It can thus be concluded from the above dissertations  that although the attribution of the above two books to Barnabas is not safe yet his potential, capability and talent as  a competent writer and author was universally admitted.  

iii) The Gospel of Barnabas  
    Setting aside the question of the Gospel printed at the Clarendon Press, Oxford, in 1907; only the question whether a gospel had ever been written by Barnabas, would be discussed in this section.  
    There are two documents providing the lists of accepted (canonical) and rejected (apocryphal) books of the Bible in which ‘The Gospel of Barnabas’ has catagorically been recorded and described as APOCRYPHAL (rejected). A brief account is given below:  

(a) DECRETUM GELASIANUM  
    It was ‘An early Latin document, handed down most frequently under the name of Pope Gelasius (492-96), but in some MSS. as the work of Damasus (366-84) or Hormisdas (514-23), containing inter alia a Latin list of the Books, of the Bible. Acc. to E. von. Dobschutz, it is not a Papal work at all, but a private compilation which was composed in Italy ( but not at Rome) in the early 6th century.’12 W. Schneemelcher  has provided some details  of  this Decree. Some of its excerpts are given below:  

    In the so called Decretum Gelasianum de libris recipiendis et non recipiendis,  which upon the whole is probably of South Gallic origin (6th century) but which in several parts can be traced back to Pope Damasus [366-84 A.D.] and reflects Roman Tradition, we have in the second part a canon catalogue, (...),  and in the fifth part a catalogue of the ‘aporypha’  and other writings which are to be rejected. The canon catalogue gives all 27 books of the NT,  the canon therefore  being settled definitely in this form. The list, already outwardly and sharply separated from it,  of the ‘apocrypha’, i.e. of the writings  to be rejected, is given here in translation (acc. to the edition of v. Dobschutz, see below).  (....).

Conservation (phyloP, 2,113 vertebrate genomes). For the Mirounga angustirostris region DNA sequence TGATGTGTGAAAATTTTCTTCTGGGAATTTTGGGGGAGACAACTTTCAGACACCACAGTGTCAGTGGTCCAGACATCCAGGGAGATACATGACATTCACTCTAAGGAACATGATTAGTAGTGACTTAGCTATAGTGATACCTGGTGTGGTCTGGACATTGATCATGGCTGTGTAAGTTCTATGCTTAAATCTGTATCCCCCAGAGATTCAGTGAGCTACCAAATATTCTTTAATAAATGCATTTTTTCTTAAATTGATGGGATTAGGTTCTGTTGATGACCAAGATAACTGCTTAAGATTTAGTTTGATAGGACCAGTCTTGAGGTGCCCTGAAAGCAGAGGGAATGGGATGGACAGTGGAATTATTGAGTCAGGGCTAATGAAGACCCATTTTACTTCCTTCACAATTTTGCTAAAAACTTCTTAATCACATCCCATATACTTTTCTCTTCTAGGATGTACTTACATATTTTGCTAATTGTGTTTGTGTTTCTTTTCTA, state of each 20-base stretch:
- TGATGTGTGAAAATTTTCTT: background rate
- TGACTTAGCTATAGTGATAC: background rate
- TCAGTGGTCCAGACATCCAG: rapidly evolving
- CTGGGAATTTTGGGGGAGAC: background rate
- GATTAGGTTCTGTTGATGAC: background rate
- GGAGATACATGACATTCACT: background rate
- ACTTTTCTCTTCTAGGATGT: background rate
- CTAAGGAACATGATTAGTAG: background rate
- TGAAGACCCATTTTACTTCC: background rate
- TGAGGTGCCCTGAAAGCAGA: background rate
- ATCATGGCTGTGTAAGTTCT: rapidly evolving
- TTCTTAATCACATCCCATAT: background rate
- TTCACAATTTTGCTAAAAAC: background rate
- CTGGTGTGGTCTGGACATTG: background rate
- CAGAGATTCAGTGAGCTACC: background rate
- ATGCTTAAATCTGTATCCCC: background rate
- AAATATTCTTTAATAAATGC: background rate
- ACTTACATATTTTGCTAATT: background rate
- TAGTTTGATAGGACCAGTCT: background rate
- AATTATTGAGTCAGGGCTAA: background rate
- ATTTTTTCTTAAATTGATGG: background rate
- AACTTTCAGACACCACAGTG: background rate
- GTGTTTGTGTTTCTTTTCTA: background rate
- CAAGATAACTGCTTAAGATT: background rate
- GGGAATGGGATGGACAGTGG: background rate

Further Enumeration of Apocryphal Books:  
    (....). Itinerary (books of travels) under the name of the apostle Peter, (...) apocryphal  
    Acts under the name of the apostle Andrew,Thomas, etc. apocryphal  
    Gospel under the name of Matthias apocryphal  
    Gospel under the name of Barnabas apocryphal  
    (....)  
    These and the like, what Simon Magus, (....), have taught or compiled, we acknowledge is to be not merely rejected but excluded from the whole Roman Catholic and apostolic Church and with its authors and the adherents of its authors to be damned in the inextricable shackles of anathema forever.13  

(b) CATALOGUE OF THE 60 CANONICAL BOOKS